There was a really weird play in the White Sox-Blue Jays game
The White Sox beat the Blue Jays last night thanks to a late Jose Abreu home run. Earlier, though, in the top of the fifth, a super weird play went down that, while not greatly affecting the outcome, was pretty much the play of the game. At least for conversation purposes.
With the score tied 1-1, Jays pitcher Aaron Sanchez loaded the bases with one out. Yoan Moncada of the White Sox hit a ball to the wall in left field. Curtis Granderson leapt to catch it. The ball bounced off his glove and flew into the air. Granderson landed on the ground on his back and the ball landed on his chest. He grabbed it before it hit the ground. Umpire Jordan Baker, running toward Granderson as the play developed, called it an out.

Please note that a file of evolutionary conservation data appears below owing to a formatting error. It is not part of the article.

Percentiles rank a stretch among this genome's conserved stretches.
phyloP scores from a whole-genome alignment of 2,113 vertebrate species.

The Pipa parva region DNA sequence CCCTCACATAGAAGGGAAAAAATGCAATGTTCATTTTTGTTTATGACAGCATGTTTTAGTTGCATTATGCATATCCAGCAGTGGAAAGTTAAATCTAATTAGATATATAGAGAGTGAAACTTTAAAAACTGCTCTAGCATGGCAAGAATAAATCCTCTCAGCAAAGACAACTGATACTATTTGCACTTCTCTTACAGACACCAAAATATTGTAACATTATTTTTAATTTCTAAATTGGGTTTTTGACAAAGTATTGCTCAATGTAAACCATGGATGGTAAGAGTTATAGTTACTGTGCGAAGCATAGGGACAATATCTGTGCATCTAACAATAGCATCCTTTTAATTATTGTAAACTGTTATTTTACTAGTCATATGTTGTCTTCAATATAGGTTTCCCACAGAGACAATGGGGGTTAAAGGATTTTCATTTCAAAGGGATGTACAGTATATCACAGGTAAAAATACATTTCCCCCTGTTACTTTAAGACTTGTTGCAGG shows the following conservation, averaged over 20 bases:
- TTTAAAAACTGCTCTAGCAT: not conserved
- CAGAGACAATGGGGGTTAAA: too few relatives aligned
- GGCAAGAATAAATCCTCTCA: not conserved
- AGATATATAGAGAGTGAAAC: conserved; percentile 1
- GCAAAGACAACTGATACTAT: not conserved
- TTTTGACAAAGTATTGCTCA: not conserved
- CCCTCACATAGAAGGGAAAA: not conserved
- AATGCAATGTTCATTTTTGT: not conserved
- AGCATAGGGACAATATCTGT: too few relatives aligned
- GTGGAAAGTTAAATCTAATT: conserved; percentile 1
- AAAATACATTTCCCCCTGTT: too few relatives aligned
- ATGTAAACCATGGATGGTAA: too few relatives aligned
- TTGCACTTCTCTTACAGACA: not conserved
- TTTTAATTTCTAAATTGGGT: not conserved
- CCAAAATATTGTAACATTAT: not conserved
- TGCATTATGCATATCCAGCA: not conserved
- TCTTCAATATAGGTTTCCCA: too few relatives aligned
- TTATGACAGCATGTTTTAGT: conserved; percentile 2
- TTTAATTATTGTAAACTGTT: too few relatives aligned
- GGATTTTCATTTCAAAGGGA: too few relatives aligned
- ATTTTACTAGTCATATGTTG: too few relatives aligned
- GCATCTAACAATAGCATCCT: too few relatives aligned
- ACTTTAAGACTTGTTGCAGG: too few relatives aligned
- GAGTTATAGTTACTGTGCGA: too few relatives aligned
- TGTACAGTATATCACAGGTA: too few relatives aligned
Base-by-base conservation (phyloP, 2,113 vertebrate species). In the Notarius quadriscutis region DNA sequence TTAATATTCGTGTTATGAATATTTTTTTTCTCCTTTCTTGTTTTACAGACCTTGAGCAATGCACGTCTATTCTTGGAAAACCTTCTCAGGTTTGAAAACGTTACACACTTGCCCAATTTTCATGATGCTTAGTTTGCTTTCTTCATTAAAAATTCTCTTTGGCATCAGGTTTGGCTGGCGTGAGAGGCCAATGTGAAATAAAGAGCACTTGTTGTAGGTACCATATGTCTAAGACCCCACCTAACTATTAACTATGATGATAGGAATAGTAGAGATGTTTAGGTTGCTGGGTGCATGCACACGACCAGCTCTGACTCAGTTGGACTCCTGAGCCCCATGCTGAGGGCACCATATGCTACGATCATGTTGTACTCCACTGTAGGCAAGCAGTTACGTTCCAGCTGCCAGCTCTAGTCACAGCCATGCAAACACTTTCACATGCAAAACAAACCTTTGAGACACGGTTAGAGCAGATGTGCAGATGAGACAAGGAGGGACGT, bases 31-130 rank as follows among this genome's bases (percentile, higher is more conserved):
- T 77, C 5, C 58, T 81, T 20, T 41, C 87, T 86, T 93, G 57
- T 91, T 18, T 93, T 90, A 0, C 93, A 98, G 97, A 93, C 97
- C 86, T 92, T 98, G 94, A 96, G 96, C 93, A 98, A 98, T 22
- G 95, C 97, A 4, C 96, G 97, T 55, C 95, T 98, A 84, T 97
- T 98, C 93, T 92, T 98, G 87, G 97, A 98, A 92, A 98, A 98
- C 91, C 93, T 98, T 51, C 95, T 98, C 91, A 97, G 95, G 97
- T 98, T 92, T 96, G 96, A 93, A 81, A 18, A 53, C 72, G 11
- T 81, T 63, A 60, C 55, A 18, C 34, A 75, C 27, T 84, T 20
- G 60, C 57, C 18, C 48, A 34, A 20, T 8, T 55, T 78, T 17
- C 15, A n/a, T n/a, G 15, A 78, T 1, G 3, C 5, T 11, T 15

White Sox catcher Wellington Castillo had been on third base. He broke for home when he saw the ball bounce, but did not see Granderson ultimately catch it. Before he could cross home plate, he realized what happened and scurried back to third base to beat the relay throw trying to double him off. If the play had ended there, it’d be a big screwup by Castillo, who could have and should have waited for the play to fully develop, given that Granderson was so far away from the plate that even if Castillo had waited a second or two to tag up and run.
Except the play didn’t end there. Well, the active part of it did. The RE-play, however, then began. It dragged on a long time, but ultimately the replay officials determined that the ball had hit the wall before Granderson’s juggling act began, meaning that it was a live ball. Since the play had been stopped by umpire Baker, replay officials had to use their judgment to place the runners. They gave Moncada a hit and awarded Castillo home. All of which seems about right. Can’t really fault Baker either, because in real time that sure looked like a catch.
Anyway, if you can stomach seven minutes worth of replay delays, there’s the highlight. Everything that matters happens in the first minute or so though: